One of the biggest surprises of the year came when everyone found out that not only had Machine Games managed to make a good linear FPS in 2014, but that it would come with interesting characters and cinematically sophisticated cut scenes. The story itself may not have been ground breaking, but this alternate Europe, where Nazism succeeded, was evocatively brought to life through the attention paid to voice overs and back-stories. The narrative took the player from the beachheads of 1945 to a Croatian prison camp fifteen years later and the moon—all of which felt a lot more convincing than it really even had a right to. Hell, even a jarhead like B.J. Blazcowicz got to come through all the killing looking like something resembling a three dimensional person. -- Jose Alvarado
Runner Up: The Wolf Among Us
The Wolf Among Us is a Telltale series of five episodes featuring a cast of legendary fantasy characters. The players assumes the role of the Big Bad Wolf, Bigby Wolf, as the Sheriff of Fabletown. A murder mystery rocks the community, and the strained situation most fables find themselves in starts a slow crumble of the city government. The player will comb through the community, speaking with many characters but also experiences occasional quicktime combat sequences.
The race for this particular award was pretty close and I was delighted to see The Wolf Among Us getting so much praise from the TechRaptor team. This was a very interesting episodic series for Telltale to take on and the results were satisfactory in my view. I would not argue that The Wolf Among Us is my favorite Telltale series but it should not be surprising that this game was a dark horse for a number of video game publications. -- Thomas Nelson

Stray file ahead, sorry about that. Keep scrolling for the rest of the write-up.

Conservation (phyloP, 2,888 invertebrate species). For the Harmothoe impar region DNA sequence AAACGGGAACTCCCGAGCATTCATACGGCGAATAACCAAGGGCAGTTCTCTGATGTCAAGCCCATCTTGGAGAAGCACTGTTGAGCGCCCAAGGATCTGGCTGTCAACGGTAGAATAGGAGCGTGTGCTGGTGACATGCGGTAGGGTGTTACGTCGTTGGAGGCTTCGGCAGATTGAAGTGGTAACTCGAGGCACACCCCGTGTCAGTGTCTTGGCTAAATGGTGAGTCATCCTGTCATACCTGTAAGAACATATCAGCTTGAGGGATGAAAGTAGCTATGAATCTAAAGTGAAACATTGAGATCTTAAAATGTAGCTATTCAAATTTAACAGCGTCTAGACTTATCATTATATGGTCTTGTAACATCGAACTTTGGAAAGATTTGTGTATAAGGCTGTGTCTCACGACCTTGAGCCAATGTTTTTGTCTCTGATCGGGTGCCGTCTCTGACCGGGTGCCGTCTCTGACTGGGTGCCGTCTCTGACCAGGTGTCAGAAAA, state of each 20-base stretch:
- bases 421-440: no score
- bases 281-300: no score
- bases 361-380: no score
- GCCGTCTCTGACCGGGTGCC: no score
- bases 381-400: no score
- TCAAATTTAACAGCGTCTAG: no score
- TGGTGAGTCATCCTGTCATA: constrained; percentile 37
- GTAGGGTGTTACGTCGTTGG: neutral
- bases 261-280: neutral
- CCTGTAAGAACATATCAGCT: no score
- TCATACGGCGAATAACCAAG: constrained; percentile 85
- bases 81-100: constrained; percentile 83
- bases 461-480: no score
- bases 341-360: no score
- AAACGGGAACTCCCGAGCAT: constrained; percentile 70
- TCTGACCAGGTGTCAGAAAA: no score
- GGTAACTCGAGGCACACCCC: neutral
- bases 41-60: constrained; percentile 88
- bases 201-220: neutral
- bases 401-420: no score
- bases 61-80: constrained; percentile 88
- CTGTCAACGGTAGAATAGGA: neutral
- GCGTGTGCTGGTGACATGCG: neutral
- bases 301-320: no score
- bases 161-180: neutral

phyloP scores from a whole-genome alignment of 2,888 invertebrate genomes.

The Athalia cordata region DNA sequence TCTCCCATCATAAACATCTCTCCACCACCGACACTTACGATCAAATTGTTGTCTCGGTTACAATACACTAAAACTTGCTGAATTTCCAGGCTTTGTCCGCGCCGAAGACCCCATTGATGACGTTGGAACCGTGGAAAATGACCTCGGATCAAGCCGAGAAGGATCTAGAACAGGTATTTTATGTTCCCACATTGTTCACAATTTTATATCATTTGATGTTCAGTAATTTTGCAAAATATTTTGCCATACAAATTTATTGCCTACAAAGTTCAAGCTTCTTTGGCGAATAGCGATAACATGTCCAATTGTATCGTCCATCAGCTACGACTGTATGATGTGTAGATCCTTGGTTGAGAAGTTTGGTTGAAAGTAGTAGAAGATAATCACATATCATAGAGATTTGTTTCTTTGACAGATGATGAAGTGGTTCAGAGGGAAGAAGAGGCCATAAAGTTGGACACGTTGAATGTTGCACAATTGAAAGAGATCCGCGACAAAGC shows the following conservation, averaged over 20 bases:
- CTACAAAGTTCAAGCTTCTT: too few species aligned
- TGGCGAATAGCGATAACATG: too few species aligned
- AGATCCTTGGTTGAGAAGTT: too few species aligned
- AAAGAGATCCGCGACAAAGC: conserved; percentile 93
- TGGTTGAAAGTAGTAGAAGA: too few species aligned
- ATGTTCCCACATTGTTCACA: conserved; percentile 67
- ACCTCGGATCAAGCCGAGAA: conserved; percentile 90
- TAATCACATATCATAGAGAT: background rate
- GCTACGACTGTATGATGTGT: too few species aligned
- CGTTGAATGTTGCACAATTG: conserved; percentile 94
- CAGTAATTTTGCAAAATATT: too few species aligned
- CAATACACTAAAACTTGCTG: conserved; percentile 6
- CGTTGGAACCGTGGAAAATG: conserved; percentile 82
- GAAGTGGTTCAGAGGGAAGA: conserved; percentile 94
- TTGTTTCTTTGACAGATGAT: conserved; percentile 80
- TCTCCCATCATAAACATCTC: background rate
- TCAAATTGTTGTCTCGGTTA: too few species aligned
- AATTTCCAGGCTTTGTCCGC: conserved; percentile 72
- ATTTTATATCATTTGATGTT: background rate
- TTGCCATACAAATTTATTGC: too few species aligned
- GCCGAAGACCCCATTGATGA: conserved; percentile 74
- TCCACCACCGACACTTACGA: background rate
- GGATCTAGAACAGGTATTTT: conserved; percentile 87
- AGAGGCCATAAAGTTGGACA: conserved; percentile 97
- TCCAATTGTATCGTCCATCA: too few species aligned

Steins;Gate is a Japanese visual novel about a group of friends, the repercussions of time travel and implications of a global scientific conspiracy. Steins;Gate is a serious visual novel with a splintered narrative, many endings and an assortment of potential romances. There is very little of the fan service necessary to place this game in the genre of eroge, but this is a Japanese visual novel. Players can expect twists, tragedy and unsettling endings. This title offers high replayability but can be frustrating in trying to achieve the “perfect” ending.
Steins;Gate was one of the few titles that I was personally cheering for during the voting process and I am happy to see it win rightly earned recognition as having the best narrative of the year. Far too many games are recognized simply by being mainstream and for a fringe title such as Steins;Gate to win is why I appreciate the TechRaptor staff. It is reassuring to work with a team that has distinguishable taste and is willing to play titles that fall outside the standard triple-A sequels. As far as I can tell most other websites handed this award to a Telltale game or a limited few that, from my perspective, failed to have a particularly captivating story. The category for narrative was very competitive but in my view the clearly superior title won out in the end. My hope that going into the future imported titles can continue to receive earned recognition. -- Thomas Nelson
That is how we saw game narratives of 2014! We hope that you enjoyed the story and tune in for the finale of the Raptor Picks tomorrow!
What did you think of our choices for top narrative? Do you disagree with the choice of a visual novel? Tell us why or why not in the comments below!